Greensill pledges to help SME suppliers after ombudsman probes
Greensill Capital, the UK finance company for supply chain companies, has said it needs to “think about the way that [its] capital is being delivered” following the announcement of a formal review into supply chain financing by the Australian small and medium enterprise (SME) ombudsman.
The lender, which counts former British prime minister David Cameron as an adviser and recieved $655 million in funding from SoftBank last year, has a strong presence in and around Sydney where one of its main offices is located.
Kate Carnell, the inaugural Australian Small Business and Family Enterprise Ombudsman (ASBFEO), said in response to the pledge by Greensill to review its practices: “We are going to keep an eye on them [Greensill] but they are not the only ones.”
The formal review will look into the issue of larger companies offering supply chain finance arrangements as an option for earlier payment to suppliers, after the ombudsman revealed “there’s been a significant number of small businesses contacting the office in relation to supply chain financing issues”.
Carnell explains that reverse factoring – where a financier such as Greensill earns interest from buyers and suppliers by paying invoices on the buyer’s behalf early – is seeing some large buyers use it as a standard way to pay their suppliers, meaning small businesses are being forced to pay interest on what they should be paid in full upfront by the buyer in the standard industry time frame of 30 days.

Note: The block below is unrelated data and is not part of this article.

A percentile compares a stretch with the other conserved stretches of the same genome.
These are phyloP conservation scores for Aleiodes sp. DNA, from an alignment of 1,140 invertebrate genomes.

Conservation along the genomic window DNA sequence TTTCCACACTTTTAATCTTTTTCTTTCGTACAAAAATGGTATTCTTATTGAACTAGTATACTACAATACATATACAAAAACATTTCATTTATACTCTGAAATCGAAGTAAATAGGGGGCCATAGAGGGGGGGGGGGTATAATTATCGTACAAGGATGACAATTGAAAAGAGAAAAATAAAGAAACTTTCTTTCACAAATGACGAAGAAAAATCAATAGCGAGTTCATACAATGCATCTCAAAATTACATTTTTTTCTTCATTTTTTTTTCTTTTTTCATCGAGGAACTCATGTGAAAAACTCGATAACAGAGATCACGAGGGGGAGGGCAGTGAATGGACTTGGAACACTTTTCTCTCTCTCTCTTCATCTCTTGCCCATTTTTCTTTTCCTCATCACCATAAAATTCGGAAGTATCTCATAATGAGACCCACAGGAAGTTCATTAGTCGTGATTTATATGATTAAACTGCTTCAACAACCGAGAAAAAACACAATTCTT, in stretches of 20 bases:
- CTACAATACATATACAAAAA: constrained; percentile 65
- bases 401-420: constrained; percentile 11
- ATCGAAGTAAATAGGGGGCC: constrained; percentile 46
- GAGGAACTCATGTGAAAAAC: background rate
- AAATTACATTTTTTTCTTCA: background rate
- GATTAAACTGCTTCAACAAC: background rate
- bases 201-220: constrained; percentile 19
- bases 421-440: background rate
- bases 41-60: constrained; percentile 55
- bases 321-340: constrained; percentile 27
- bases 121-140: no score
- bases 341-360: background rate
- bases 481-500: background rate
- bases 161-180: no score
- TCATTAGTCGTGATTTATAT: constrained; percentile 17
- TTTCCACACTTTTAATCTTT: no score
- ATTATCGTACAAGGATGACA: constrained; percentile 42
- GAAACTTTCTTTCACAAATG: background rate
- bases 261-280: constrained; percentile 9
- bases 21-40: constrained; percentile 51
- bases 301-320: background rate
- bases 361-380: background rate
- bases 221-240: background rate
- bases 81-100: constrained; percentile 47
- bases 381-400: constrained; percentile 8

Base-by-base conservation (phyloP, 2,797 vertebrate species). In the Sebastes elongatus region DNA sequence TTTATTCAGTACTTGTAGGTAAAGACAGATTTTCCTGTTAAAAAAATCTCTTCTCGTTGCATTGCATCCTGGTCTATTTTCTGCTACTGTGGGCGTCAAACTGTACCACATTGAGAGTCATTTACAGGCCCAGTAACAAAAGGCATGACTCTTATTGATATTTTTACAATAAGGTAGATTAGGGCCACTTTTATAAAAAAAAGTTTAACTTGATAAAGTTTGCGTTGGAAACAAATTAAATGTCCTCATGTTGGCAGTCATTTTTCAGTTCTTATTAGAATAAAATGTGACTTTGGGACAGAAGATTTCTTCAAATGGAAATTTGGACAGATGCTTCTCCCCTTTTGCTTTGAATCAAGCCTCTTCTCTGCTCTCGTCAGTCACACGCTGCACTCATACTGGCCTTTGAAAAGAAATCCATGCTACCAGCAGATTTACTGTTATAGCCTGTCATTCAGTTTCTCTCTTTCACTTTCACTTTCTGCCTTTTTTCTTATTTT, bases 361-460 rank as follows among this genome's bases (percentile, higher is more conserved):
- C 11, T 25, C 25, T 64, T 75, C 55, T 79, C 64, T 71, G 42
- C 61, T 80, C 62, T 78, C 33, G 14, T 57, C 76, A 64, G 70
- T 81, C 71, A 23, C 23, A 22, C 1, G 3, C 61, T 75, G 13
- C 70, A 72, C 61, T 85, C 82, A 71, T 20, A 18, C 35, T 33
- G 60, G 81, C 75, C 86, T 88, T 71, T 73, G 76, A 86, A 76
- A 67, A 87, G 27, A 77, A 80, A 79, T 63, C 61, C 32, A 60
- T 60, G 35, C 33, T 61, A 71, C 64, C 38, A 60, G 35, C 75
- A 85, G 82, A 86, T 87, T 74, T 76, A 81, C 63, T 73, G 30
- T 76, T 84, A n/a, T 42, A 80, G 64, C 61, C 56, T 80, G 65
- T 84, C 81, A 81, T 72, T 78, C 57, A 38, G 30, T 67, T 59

“Reverse factoring should not be used so that big companies pay small companies slowly and for these companies to take a haircut to get paid on time,” says Carnell.
The ombudsman has said companies who leave it longer than a month to pay suppliers will risk missing out on government contracts.
“The truth is that until now we have basically said that it’s the company’s prerogative to decide how people pay their suppliers,” CEO Lex Greensill tells the Financial Review. “Historically we haven’t told our customers how they have to operate their business – and that may change.”
But Greensill continued: “The focus of people like Kate Carnell has caused us to pause and say we actually need to think about the way that our capital is being delivered.”
The supply chain financier appointed former Australian foreign minister Julie Bishop as its senior adviser this week. Bishop furthers Greensill’s pledge to review its capital delivery: “We want to ensure that the use of our product aligns with our overall philosophy of supporting small business. There are ways and means of ensuring that alignment.”